Sabbatical Post 9–The Importance of a Healthy Soul.

In his book Soul Keeping John Ortberg states, “We will always take the most care of that which we value most deeply.”  He says, “We live in a world that teaches us to be more concerned with the condition of our cars, or our careers, or our portolios than with the condition of our souls.”  That reality raises a question: What are we taking the most care of right now?  Is it our car or our home or our tools or our collections or our reputation?  What are we spending the most time caring for and what important things do we neglect in order to make it happen?

The answer to that question reveals what we value the most.  We can determine what we value the most by identifying what we take the best care of.  In Mark 8:36-37 Jesus said, “What good is it for someone to gain the whole world, yet forfeit their soul?  Or what can anyone give in exchange for their soul?”  In other words, according to the Jesus, our soul is what we should keep and care for as first priority because it is our most valuable asset.  A healthy life in every respect (including a healthy relationship with God) flows from a healthy soul so keeping it and caring for it should be our number 1 priority.

How do we do care for our soul?  John Ortberg outlines the process in his book Soul Keeping.  If you aren’t reading anything right now I would strongly encourage you pick up this book. If you are, place it on your reading list.  As I continue to engage in sabbatical Jesus is helping me see the condition of my soul and leading me to prioritize caring for it above all else in life.  Remember, a healthy life proceeds from God’s definition of a healthy soul.

Sabbatical Post 8–Saving Your Soul

In his book, Soul Keeping, John Ortberg personifies the soul when he writes,

“I have been waiting.  I am shy–terribly shy–even in the most boisterous person.  I can only whisper, never shout.  You may never even notice me.  But I am here, waiting.  I do not lie on the surface.  If you look and listen, patiently, you will know.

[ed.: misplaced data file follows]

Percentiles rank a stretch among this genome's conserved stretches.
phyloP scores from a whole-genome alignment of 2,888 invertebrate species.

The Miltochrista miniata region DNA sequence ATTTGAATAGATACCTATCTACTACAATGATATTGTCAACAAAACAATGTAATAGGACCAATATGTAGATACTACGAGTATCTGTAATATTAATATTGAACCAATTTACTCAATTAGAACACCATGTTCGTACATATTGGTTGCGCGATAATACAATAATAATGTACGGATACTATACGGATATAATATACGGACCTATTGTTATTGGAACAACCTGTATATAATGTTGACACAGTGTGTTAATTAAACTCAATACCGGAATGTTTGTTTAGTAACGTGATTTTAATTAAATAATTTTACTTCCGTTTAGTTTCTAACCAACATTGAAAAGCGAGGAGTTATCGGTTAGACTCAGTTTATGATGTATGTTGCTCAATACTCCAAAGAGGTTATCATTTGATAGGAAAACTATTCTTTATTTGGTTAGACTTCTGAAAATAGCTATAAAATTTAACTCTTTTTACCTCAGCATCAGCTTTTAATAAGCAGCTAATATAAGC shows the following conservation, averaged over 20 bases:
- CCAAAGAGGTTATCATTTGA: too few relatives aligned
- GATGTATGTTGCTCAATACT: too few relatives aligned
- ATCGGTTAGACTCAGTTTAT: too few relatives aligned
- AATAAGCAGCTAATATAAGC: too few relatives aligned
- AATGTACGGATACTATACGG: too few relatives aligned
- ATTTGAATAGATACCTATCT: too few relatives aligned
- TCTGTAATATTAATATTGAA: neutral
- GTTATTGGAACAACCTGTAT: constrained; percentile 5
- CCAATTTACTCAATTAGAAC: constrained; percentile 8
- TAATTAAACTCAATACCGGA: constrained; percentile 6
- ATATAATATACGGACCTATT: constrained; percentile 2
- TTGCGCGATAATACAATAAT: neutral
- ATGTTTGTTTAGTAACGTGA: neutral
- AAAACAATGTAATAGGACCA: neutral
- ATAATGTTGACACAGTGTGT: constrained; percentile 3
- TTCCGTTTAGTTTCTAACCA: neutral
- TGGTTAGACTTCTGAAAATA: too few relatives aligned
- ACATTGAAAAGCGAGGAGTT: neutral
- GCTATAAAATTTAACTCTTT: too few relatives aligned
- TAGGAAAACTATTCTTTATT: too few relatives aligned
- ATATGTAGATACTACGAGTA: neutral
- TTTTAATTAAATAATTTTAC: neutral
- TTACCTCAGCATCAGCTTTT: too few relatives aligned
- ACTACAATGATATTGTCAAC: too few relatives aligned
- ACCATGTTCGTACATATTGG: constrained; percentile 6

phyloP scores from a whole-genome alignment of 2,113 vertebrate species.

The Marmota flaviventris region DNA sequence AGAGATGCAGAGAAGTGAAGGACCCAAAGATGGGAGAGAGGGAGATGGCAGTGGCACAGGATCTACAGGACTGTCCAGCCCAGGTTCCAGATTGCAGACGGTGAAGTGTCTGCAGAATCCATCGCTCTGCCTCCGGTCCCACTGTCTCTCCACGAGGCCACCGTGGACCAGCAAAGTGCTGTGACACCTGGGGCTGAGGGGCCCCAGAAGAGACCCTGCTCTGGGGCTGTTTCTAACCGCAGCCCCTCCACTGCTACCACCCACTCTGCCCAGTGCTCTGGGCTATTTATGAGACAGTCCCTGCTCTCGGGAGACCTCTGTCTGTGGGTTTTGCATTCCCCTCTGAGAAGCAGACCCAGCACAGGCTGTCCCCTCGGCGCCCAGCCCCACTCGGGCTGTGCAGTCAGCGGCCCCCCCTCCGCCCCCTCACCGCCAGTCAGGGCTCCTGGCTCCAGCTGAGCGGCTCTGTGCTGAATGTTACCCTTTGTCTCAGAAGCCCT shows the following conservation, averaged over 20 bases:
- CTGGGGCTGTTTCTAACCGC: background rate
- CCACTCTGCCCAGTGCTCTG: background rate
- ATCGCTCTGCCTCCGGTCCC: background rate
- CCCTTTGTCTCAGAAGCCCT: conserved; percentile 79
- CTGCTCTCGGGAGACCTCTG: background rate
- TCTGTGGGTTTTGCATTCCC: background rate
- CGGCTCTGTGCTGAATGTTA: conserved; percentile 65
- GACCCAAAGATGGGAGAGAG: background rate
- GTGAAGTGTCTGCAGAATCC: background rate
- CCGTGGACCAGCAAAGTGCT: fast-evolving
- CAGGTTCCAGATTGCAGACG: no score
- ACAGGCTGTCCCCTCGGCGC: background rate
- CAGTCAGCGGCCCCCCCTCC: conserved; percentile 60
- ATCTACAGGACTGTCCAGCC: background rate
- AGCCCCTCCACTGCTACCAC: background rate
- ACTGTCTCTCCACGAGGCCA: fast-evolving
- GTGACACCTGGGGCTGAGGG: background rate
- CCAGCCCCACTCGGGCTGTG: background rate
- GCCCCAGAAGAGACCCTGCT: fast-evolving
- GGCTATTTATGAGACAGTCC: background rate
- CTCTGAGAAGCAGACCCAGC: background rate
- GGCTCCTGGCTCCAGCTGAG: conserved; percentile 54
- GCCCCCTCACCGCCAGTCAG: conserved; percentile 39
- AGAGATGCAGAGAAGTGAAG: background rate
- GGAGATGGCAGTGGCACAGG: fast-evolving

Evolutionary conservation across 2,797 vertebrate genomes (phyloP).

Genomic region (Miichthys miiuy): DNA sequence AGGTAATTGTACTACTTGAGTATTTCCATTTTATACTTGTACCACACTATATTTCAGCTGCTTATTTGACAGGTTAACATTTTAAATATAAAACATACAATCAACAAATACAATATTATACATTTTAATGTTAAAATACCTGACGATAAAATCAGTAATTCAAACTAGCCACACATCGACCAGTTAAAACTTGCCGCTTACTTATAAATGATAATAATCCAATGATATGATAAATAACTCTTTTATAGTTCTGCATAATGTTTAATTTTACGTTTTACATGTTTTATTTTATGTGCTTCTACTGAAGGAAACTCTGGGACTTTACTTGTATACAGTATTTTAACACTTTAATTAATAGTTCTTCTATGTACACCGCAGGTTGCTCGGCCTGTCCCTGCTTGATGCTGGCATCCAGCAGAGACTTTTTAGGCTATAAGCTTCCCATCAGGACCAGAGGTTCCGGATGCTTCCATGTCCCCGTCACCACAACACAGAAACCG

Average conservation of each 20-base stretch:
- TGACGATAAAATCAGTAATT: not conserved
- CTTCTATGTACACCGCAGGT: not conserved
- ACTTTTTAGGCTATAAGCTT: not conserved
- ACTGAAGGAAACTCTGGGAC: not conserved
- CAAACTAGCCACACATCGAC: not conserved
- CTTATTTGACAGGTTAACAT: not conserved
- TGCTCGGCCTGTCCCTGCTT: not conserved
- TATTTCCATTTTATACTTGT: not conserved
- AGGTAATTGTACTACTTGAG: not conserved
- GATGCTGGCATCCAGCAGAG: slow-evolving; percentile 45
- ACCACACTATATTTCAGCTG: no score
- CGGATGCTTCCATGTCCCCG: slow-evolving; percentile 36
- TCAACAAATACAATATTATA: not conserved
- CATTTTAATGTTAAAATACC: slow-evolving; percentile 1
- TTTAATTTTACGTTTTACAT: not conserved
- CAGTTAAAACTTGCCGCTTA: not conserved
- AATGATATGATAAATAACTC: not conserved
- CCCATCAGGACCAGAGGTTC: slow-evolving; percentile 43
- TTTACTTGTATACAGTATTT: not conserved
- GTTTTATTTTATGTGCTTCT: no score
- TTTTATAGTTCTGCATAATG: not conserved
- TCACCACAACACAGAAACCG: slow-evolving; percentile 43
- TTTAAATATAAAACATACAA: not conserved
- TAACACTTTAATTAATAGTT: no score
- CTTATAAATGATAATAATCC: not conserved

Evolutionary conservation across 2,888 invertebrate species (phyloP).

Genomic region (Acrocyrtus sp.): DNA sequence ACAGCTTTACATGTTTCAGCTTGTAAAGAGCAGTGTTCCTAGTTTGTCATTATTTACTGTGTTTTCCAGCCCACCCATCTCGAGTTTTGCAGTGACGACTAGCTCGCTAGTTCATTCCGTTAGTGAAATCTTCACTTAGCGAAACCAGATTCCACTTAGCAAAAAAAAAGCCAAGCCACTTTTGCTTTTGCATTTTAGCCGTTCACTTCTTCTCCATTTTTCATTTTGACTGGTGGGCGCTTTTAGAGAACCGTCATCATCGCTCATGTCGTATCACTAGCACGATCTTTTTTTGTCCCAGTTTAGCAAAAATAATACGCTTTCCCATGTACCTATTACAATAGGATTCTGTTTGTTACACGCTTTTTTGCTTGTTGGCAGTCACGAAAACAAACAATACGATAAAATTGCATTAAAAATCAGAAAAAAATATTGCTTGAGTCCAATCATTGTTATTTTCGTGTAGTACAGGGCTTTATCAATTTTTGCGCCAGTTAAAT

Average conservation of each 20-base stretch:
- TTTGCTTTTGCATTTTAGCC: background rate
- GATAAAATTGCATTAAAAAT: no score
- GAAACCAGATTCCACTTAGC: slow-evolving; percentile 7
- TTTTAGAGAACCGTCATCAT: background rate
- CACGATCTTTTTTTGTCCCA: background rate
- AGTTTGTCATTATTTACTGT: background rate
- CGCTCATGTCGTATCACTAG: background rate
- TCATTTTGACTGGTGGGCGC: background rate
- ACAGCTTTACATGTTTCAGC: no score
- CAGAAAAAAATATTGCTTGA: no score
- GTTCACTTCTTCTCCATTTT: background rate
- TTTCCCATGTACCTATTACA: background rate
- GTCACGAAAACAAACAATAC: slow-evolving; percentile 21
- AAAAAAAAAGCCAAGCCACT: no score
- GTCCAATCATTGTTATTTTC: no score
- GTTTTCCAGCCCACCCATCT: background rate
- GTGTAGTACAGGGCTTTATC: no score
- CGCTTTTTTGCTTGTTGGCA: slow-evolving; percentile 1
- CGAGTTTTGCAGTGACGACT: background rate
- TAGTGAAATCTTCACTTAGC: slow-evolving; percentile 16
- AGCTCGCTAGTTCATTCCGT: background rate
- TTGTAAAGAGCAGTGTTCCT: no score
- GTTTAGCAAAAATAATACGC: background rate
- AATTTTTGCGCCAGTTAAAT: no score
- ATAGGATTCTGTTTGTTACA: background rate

I speak through your confusion, through your wanting, through your hurt.  When you stammer, when you say what you did not mean to say, it was I.  When you watch a sunset, or hear a child laugh, or listen to a piece of music that causes you to suddenly become choked up, it is I that causes your eye to fill.  When you are addicted, it is is that is chained. 

When the sun burns up and the universe melts away, I will be here.  I will not be ignored.  I can be wounded, lost, repulsed, or redeemed.  Your circumstances actually matter far less to your happiness than you think.  It is my health that makes your life heaven or hell. 

I am your soul.  I am here.”

The soul is the deepest part of who we are.  Multiple times in the Bible God is referred to as having a soul.  The reference almost always refers to the who God is in the deepest part of His being.  It is who God is in his soul that provides order to the rest of his qualities.  To say that God is perfect means that God never experiences disunity or that he is never incongrugent with himself.  His will, his thoughts, his actions, his words are always in congruence with God’s soul, with the deepest part of himself.